Sex work is governed by the Immoral Traffic (Prevention) Act, 1956. The Act does not make sex work illegal, however, it criminalises activities such as maintenance of brothels and soliciting customers. The vices of this act are many. Firstly, the criminalisation of brothels implies that if women want to work as sex workers legally, they should do so alone. Further, the compulsion that sex work shouldn’t be within a 200 m radius of any public place again implies that to engage in prostitution legally, an isolated location should be chosen, thus coercing sex workers to work in unsafe locations. Section 8 of the Act notably criminalises the act of seducing or soliciting customers. Though the Act may not prohibit prostitution, it certainly makes it very difficult for sex workers to legitimately exercise their right to work. Rather than safeguarding and supporting sex worker rights, the act has made sex workers more vulnerable. The act also means that they can’t access public facilities like public hospitals, colleges and schools, the access to which are essential to improve the quality of their lives. Lastly, the act does not do a great job with the prevention of sex trafficking, either. The Act mandates that victims rescued from the sex trade remain within a ‘protective home’ until the court orders their release. Although intended to ensure the safety of these women, this aspect of the Act almost makes them crave for relief and rescue all over again — initially from the clutches of their exploiters and now from ‘protective homes’. Thus, this only proves that the act is not comprehensive enough to regulate the activities of Indian sex workers, prevent trafficking or support sex worker rights.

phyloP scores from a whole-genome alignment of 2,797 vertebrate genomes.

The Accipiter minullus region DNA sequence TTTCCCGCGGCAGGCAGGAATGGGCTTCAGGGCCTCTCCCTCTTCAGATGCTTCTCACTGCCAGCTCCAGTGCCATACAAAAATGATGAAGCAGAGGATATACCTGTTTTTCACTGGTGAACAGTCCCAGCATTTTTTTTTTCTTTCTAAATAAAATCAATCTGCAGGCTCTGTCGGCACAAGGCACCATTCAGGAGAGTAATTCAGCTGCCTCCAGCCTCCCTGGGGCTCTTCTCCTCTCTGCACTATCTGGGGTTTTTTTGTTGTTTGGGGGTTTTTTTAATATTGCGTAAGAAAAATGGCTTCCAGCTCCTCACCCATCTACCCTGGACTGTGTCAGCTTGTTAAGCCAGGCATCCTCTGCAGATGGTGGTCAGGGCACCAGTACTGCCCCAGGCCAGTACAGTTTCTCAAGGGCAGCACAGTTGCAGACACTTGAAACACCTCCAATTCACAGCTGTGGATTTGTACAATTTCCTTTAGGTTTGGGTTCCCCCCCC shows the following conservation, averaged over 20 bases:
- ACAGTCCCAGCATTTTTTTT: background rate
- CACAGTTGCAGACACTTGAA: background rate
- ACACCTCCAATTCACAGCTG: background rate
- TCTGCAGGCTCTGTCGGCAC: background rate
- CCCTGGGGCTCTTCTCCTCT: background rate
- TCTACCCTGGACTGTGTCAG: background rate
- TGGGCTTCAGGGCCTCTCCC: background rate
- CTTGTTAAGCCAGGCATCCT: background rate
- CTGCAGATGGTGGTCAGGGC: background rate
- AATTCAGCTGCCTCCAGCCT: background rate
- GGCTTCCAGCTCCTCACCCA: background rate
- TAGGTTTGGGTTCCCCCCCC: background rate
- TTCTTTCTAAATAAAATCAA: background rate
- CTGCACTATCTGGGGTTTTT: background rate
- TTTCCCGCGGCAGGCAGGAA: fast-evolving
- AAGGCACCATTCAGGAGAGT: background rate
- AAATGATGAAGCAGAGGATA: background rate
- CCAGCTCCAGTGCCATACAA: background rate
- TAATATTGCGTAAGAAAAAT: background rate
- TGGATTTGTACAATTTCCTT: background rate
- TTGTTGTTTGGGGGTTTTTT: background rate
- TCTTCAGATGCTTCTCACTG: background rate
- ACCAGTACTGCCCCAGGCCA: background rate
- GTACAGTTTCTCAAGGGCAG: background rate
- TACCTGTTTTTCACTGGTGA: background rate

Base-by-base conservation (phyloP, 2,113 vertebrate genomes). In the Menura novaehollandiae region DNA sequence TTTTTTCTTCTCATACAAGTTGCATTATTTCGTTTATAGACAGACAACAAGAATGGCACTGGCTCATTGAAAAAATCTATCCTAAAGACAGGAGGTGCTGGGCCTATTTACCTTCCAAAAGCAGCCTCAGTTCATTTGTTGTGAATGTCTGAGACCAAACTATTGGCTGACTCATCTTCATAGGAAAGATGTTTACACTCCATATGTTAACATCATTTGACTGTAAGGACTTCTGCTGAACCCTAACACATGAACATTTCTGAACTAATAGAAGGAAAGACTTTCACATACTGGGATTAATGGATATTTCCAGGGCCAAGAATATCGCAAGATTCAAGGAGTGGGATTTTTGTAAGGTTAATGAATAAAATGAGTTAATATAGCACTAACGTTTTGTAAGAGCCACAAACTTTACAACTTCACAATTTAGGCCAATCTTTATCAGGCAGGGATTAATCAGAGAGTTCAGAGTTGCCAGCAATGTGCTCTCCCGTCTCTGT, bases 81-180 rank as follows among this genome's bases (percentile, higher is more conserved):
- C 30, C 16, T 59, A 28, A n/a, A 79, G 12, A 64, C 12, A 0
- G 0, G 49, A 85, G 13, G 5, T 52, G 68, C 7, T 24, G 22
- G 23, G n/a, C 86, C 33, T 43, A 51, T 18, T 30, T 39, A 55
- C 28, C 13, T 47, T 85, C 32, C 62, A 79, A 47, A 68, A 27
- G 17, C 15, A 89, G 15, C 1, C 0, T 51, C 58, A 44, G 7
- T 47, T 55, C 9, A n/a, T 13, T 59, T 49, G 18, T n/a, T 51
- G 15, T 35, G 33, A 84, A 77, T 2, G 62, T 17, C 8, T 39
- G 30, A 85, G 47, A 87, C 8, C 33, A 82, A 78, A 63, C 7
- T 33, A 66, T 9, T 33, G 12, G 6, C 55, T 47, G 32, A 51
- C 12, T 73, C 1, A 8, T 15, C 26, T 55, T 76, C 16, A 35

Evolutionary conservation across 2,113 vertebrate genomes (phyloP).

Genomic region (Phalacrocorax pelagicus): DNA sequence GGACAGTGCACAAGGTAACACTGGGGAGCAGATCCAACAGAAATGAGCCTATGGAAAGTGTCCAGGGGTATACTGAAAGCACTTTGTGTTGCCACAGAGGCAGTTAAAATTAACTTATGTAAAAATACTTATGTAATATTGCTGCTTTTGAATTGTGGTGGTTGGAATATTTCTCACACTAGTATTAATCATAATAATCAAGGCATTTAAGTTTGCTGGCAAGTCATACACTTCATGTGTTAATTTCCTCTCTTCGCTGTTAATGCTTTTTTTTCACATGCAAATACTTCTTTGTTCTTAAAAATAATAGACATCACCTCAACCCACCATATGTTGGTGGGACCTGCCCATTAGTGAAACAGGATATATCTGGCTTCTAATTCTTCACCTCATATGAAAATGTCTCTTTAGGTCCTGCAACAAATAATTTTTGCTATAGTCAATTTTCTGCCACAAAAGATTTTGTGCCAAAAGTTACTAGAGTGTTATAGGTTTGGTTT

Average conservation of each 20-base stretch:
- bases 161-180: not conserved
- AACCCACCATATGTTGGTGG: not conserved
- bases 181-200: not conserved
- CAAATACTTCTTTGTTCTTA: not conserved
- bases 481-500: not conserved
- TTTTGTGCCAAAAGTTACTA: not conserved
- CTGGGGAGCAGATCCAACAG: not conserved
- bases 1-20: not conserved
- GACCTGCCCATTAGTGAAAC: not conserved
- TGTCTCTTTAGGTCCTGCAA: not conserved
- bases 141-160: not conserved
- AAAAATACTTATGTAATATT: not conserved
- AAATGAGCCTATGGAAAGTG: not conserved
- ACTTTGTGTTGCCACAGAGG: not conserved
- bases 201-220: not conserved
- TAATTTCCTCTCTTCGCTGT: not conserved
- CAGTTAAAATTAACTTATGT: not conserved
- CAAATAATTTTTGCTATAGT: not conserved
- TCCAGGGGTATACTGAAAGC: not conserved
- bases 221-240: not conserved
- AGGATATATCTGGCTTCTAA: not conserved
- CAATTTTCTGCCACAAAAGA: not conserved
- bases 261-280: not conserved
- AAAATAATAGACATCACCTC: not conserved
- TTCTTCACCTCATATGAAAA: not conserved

Now considering this, decriminalisation of sex work seems to be an option. Decriminalisation will give sex worker’s legal protection and also give them the right to use public services such as healthcare services. It will maximise their dignity, protections and rights, and will help to de-stigmatise sex work. A study published by the Review of Economic Studies found that decriminalisation of sex work in Rhode Island led to a drastic decline in sexual violence and STD transmissions. The results of the study indicated that decriminalisation reduced sexual violence by 30 per cent and improved public health outcomes by decreasing female gonorrhoea incidence by more than 40 per cent. The fact that sex work is still a profession that is done by many, despite its criminalisation, it seems only fit to decriminalise it and regulate this industry properly. It will not only help with regulation but also help with proper law-making, supporting sex worker rights and preventing human sex trafficking.

Many of us have the privilege to attend schools, pursue the profession we are passionate about and live a financially stable life. Our families have enough financial resources to protect our well-being, and that privilege is not something everyone has. Sex workers are often questioned on their morality. Put in a situation where they have to choose between keeping their children hungry and in a state of misery, versus, working as sex workers so that they can provide a better opportunity for their children and their children don't have to fall in the same line of work, they would choose the latter. The option to choose between morality and immorality is a prerogative of privilege. Miranda Kane, a former sex-worker says: “I would like to gently suggest to you, when a sex worker talks, you listen. If you want to make laws that affect us, consult us. There should be nothing about us, without us."

Red was chosen for its beauty and its strength, and the umbrella symbolises protection. In 2005 the International Committee on the Rights of Sex Workers in Europe adopted the red umbrella as its symbol for the rights of sex workers, which constantly serves as a reminder that “ Sex Work is Work”.